Read the full article here.

Simon Hedlin

Interview about studying abroad, behavioral research, and working habits

In an interview with Nadiga Lundtan, a magazine for economics students at Lund University in Sweden, I discussed some of my current research projects as well as a few pieces of advice that I have for those who are considering studying abroad.

The article is available here (pages 15-17).

Simon Hedlin

Prenatal health and life outcomes: Unequal beginnings

I have a longer piece in this week’s issue of The Economist about the importance of prenatal health. Over the past decade or so there has been a push for early childhood education based on the argument that we need to intervene earlier in children’s lives. This is a good idea, but we need to intervene even earlier, and make sure that we treat pregnant women better. This is an issue of both gender equality and children’s adult outcomes. An excerpt:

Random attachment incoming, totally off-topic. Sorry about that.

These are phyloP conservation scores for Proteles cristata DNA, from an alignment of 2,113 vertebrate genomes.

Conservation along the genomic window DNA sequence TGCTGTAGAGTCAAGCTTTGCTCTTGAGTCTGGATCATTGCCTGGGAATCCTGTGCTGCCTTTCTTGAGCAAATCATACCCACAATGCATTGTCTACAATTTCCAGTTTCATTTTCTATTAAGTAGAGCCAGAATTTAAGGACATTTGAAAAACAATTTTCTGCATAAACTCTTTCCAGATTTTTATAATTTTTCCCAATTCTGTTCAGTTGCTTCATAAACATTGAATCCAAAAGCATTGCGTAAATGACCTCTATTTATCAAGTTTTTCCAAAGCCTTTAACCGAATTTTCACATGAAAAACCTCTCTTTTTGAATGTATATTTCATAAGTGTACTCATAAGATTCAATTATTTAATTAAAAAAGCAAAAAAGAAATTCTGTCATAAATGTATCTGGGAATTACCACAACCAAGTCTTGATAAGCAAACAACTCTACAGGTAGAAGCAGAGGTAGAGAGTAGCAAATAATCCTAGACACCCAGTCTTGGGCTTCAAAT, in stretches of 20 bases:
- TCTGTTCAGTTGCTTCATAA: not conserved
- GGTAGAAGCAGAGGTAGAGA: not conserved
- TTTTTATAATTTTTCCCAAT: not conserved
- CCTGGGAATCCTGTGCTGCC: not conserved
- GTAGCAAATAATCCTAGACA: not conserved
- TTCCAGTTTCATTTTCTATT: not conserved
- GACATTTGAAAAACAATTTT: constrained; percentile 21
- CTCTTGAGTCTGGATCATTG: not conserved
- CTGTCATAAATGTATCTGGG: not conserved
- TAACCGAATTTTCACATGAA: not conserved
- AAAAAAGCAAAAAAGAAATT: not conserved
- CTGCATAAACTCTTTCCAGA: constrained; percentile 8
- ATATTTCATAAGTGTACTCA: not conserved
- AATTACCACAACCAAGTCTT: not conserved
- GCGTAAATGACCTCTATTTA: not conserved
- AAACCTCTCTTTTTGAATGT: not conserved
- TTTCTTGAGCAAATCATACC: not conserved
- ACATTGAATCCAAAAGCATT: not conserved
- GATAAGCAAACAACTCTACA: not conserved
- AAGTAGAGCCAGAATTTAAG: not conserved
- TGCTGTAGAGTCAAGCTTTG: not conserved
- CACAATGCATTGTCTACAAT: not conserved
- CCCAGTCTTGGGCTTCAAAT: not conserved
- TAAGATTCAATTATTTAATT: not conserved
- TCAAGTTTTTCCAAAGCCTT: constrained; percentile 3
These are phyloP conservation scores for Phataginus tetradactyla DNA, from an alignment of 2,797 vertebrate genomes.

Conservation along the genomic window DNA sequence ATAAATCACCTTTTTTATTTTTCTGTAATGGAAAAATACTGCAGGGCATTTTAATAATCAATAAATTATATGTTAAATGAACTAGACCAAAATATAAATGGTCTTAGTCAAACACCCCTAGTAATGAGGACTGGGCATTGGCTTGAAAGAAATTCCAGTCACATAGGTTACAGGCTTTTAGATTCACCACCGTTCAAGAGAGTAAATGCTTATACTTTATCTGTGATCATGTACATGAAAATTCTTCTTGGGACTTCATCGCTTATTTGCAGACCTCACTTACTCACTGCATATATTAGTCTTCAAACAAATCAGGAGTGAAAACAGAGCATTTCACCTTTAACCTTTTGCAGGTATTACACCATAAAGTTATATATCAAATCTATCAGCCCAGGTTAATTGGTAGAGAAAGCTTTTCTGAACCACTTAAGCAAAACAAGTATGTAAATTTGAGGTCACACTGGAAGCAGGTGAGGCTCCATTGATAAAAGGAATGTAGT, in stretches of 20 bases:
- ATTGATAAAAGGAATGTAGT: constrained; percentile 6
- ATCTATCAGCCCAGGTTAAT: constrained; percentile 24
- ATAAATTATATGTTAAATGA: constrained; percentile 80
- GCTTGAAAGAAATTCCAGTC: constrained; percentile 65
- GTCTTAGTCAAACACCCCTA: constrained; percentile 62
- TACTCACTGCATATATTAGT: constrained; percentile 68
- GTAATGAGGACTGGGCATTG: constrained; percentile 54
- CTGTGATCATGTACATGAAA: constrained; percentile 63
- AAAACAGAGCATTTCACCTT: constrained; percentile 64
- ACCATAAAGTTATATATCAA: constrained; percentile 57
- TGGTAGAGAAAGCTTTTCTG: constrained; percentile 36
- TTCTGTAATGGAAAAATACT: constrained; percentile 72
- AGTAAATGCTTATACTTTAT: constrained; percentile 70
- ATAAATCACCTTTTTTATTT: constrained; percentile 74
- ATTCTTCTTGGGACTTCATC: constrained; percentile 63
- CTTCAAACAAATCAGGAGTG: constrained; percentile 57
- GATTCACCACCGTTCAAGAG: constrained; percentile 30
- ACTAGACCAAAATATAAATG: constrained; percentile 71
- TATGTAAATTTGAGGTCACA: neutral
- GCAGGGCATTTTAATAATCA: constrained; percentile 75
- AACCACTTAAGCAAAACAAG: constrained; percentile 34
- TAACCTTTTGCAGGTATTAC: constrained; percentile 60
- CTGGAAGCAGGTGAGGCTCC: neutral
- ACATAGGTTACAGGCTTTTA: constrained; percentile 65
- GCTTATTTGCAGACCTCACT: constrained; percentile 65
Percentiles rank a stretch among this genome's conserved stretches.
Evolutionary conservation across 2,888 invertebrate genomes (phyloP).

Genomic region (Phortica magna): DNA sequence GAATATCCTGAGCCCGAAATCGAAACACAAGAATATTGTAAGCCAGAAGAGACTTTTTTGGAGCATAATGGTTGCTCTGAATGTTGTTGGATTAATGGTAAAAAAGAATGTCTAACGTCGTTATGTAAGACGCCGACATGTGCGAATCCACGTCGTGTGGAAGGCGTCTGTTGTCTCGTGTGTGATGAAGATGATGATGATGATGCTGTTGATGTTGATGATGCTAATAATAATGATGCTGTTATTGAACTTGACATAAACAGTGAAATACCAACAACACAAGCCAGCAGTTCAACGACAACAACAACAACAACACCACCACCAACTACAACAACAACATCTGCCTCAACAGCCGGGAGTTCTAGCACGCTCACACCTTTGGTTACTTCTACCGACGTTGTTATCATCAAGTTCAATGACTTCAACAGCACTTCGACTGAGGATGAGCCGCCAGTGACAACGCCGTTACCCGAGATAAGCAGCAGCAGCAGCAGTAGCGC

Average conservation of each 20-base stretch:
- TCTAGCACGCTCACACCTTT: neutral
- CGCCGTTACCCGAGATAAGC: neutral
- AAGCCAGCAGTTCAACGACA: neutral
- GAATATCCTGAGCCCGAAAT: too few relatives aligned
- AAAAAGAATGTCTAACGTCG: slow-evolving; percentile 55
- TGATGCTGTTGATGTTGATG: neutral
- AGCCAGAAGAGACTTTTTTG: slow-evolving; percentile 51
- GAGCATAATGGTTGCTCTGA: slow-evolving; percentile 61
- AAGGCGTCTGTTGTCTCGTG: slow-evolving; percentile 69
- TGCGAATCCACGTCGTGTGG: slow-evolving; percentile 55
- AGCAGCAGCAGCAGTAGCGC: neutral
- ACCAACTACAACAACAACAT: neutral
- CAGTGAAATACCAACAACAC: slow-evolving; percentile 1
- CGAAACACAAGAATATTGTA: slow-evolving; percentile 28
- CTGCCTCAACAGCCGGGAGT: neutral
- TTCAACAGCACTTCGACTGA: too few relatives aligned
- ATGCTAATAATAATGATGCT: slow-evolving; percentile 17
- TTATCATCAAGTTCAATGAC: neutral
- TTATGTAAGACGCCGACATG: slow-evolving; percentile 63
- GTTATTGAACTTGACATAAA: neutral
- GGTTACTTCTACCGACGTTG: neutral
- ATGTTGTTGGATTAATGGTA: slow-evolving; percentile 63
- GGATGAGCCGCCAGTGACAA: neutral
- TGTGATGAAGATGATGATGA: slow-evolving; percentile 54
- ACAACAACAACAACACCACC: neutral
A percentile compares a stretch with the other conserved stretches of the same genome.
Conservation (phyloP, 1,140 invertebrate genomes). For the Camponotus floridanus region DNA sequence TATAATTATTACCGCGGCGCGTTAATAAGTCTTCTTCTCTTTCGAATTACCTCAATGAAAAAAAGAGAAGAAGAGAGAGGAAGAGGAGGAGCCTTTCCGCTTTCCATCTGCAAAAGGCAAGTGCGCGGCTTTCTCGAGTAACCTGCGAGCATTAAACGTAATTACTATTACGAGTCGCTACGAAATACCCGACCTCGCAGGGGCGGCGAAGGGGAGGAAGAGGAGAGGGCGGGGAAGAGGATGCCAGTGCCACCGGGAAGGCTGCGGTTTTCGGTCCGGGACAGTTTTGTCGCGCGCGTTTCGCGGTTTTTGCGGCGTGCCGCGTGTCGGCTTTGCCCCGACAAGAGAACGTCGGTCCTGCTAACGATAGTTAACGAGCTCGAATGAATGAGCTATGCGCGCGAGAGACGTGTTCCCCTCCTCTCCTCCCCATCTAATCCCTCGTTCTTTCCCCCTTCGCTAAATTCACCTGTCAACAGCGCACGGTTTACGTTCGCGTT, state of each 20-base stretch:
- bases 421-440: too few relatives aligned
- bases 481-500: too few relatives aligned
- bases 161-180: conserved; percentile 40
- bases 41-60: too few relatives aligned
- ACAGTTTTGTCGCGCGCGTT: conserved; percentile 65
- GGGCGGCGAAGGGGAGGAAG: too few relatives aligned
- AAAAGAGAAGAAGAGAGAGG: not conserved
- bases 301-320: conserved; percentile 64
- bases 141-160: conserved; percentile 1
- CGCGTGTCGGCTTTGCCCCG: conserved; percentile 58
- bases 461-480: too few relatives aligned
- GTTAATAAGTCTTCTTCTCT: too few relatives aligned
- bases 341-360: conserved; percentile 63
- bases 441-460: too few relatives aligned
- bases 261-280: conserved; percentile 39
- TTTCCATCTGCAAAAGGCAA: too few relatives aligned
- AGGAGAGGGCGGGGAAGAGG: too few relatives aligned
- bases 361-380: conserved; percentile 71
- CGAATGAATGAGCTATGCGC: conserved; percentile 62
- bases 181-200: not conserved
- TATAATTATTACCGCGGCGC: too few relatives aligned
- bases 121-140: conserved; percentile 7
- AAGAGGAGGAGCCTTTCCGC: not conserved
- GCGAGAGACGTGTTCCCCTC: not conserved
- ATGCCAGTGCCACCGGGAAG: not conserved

A child’s long-term well-being is more profoundly shaped by influences in pregnancy than used to be realised

Apr 4th 2015 | From the print edition

HALF a century ago doctors saw the fetus as a “perfect parasite”—absorbing what it needed but sealed off in the womb from any harm done to the mother. About half of American women smoked through pregnancy. When babies were born with the damage now described as fetal-alcohol syndrome, heredity was blamed.

Since then it has become a commonplace that healthy habits and good nutrition during pregnancy make it less likely that a baby will be born early, underweight or ill. Now a growing body of research is showing that problems caused by the prenatal environment may not be apparent at birth, but can resonate throughout life. Infections, hunger, stress and air pollution have been implicated in a host of long-term problems for those exposed to them in utero, including bad health, poor school results and lower earnings. Even relatively minor exposure can increase the odds of suffering from chronic disease or disability.